“Wells Fargo, you can’t hide. We can see your greedy side,” chanted the crowd standing in front of the Mason family’s home on Elmont Street in Dorchester.
About 30 people protested for the Mason family against Wells Fargo on the evening of Good Friday. The family has been trying to buy their house back for the past seven years and has been financially approved to do so, but the bank keeps rejecting their offers. Community non-profits, like the Coalition for Occupied Homes in Foreclosing and Boston Community Capital, have even made offers to the bank on behalf of the family, but Wells Fargo also rejected those offers.
“If there is something wrong with the house, we don’t have the ability to fix it,” said Larvern Bridges, 30, the mother who lives in the house. Thanks to some further pending legalities the family can remain in the house, but they still don’t have much control over the house, which has been their home since the year 2000. “We don’t have the ability to make our lives any better because we are waiting on somebody else who has more control over our house than we do,”said Bridges.
The crowd made big noise with chants, cheers, and musical instruments booming through the cold air and down the streets of the neighborhood. A statement of support from the Harvard Legal Aid Bureau student attorney handling the Mason family’s case was read at the vigil. The bureau has been handling the Mason family’s case since 2012.
The crowd chanted along with Antonio Ennis, a community organizer of City Life/Vida Urbana (CLVU), a grassroots community organization that fights for tenants’ rights. Ennis explained to the crowd the purpose of the vigil protest, and talked about how Wells Fargo scammed clients for money and suppressed communities of color and low income people. And after all that, “they still feel a need to do what they’re doing now, which is trying to suppress this family of their home,” Ennis said to the crowd, which continued to chant supportive “boos.”
Back in 2008, CLVU helped to prevent Wells Fargo from evicting the Meyers family from their Dorchester home on Norfolk Street. It was a big victory as the Boston Workers Alliance, Community Labor United, the AFL-CIO, Dorchester People for Peace, and the Women’s Fightback Network were also there to show support.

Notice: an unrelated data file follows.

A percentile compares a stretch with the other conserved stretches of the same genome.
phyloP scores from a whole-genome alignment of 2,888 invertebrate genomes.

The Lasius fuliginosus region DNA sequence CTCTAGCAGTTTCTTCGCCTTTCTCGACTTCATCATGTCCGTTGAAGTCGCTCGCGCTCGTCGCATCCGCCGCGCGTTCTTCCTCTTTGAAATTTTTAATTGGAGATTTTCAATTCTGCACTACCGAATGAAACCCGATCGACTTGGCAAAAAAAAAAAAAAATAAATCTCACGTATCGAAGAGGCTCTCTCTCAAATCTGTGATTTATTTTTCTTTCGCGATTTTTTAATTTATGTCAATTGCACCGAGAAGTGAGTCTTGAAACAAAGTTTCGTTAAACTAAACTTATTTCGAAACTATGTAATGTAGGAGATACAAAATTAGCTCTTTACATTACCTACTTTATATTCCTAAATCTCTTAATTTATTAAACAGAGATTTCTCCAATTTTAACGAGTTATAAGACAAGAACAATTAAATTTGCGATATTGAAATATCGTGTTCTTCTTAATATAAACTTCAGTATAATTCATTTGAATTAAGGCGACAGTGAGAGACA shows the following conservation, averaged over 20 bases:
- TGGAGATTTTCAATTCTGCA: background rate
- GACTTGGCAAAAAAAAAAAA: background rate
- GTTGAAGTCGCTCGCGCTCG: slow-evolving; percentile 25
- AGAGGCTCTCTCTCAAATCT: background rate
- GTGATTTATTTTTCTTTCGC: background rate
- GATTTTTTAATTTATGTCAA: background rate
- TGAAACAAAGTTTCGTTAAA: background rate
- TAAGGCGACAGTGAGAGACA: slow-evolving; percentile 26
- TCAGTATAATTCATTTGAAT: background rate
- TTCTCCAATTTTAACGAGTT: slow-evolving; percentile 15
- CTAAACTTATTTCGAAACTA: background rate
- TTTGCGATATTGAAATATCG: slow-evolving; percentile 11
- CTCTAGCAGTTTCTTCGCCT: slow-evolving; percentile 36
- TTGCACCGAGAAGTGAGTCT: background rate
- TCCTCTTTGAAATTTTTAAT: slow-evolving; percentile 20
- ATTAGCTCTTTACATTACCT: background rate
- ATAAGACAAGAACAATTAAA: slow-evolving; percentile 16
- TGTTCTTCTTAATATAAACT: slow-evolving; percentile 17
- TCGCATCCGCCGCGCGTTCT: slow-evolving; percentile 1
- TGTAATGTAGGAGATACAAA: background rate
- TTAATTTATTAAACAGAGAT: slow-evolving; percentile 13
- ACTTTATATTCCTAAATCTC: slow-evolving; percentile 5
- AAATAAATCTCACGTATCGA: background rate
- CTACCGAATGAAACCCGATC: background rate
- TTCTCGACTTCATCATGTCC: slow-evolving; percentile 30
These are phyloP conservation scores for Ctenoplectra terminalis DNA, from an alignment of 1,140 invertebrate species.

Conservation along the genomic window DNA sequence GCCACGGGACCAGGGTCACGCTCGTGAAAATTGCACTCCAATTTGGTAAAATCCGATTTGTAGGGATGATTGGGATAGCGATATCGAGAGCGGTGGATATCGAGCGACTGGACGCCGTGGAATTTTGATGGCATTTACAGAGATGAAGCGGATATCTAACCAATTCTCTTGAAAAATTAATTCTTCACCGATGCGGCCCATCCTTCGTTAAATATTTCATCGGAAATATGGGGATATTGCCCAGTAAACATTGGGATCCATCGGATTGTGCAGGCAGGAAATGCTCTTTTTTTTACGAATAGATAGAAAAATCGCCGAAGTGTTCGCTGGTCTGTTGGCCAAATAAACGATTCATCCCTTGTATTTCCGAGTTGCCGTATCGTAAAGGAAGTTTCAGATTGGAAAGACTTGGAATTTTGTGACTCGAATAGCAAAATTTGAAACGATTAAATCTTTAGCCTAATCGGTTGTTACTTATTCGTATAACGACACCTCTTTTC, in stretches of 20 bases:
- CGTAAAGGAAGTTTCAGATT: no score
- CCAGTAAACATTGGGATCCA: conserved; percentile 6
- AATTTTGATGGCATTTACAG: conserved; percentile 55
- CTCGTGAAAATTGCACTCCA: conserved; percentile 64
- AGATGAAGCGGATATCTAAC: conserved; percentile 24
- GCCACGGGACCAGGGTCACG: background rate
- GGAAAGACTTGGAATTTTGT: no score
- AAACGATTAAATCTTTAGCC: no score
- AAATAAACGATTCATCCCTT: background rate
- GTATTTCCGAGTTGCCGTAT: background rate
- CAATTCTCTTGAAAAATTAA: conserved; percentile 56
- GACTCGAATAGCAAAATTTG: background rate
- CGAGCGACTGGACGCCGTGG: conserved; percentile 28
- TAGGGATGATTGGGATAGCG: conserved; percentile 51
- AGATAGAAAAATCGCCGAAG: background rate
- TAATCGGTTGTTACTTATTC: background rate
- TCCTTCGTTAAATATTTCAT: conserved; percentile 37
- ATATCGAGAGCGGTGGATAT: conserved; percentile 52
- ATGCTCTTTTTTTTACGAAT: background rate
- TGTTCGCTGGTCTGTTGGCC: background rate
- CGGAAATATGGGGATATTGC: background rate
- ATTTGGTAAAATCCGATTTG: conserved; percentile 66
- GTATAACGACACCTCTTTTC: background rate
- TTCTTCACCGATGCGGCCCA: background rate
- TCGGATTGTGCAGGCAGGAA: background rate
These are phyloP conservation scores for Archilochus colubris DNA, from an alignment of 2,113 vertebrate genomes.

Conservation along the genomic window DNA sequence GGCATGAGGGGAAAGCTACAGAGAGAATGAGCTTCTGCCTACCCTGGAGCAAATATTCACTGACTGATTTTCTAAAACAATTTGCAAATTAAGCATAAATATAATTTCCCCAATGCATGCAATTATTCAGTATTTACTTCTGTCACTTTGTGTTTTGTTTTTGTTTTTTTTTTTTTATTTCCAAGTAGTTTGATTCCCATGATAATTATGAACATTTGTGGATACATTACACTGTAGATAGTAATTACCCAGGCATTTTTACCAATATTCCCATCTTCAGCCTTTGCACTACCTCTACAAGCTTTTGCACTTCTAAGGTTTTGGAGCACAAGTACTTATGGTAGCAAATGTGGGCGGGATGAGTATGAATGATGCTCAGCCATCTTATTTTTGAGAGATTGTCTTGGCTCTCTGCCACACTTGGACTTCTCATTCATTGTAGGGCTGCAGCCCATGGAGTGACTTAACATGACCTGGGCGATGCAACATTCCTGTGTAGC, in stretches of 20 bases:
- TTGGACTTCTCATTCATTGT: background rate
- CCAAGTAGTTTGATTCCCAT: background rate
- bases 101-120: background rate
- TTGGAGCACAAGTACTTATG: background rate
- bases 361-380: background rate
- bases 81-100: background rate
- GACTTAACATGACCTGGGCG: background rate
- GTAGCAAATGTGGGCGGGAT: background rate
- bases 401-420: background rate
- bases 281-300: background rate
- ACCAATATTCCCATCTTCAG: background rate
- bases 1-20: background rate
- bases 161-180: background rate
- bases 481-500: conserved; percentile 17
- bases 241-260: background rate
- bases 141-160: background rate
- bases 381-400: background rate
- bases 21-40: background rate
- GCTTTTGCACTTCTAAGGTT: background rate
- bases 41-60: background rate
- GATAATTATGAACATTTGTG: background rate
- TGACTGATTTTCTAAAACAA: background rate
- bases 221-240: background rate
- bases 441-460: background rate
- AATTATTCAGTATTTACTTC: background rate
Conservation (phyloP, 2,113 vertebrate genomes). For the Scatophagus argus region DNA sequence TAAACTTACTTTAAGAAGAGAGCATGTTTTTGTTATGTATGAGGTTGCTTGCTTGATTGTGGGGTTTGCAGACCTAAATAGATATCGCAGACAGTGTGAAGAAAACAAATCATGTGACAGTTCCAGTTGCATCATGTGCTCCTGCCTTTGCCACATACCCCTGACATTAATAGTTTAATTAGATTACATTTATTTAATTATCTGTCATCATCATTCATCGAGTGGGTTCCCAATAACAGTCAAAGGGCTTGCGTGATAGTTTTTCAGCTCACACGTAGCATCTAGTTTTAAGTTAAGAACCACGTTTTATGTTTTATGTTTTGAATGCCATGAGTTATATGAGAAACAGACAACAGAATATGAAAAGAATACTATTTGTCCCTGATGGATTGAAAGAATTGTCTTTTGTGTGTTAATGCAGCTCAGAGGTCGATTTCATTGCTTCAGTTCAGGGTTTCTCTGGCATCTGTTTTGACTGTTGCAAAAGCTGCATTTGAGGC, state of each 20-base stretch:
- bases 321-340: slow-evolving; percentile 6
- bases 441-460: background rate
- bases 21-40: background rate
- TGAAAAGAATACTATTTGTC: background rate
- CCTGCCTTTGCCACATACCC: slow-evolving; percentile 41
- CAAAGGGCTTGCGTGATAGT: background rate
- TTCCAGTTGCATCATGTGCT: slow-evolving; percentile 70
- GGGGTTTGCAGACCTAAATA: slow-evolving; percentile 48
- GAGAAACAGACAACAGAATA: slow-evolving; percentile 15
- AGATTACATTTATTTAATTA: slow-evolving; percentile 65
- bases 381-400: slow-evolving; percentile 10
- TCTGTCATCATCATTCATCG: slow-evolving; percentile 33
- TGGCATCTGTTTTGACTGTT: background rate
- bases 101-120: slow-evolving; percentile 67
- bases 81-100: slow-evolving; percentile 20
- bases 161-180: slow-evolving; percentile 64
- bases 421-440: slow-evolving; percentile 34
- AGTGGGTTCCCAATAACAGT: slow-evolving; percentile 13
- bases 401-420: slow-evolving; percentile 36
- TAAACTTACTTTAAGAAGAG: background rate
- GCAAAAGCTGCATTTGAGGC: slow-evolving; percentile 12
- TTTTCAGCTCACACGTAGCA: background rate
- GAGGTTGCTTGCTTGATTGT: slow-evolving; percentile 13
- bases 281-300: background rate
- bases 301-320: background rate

While the fight against Wells Fargo is ongoing for the Mason family, the Jim Brooks Community Stabilization Act is awaiting a vote at the Massachusetts State House. The Jim Brooks Act would require landlords to report evictions to the City of Boston, and the city must notify the households facing eviction of their rights and resources. It would also require that the banks taking possession of any foreclosed properties provide a “just cause” for evicting former homeowners. The State House Committee on the Judiciary has until May 2, 2018 to vote on the legislation. The CLVU encouraged the crowd at the vigil to show up then.
“Thank you everyone for coming out to show support on Good Friday to do a good thing,” Ennis said.
Bridges was joined by her 13-year-old son, 11-year-old nephew, and later, her sister. At the vigil, she welcomed the extended support from her neighbors, community members, and friends. “I thank everyone for coming out to help make our voice bigger,” said Bridges.
Among the crowd of support was Jean Paul, 60, who lives in the neighborhood. “People should know their rights,” he said. “It may happen to me, and it may happen to somebody else, so you have to be together to support each other.”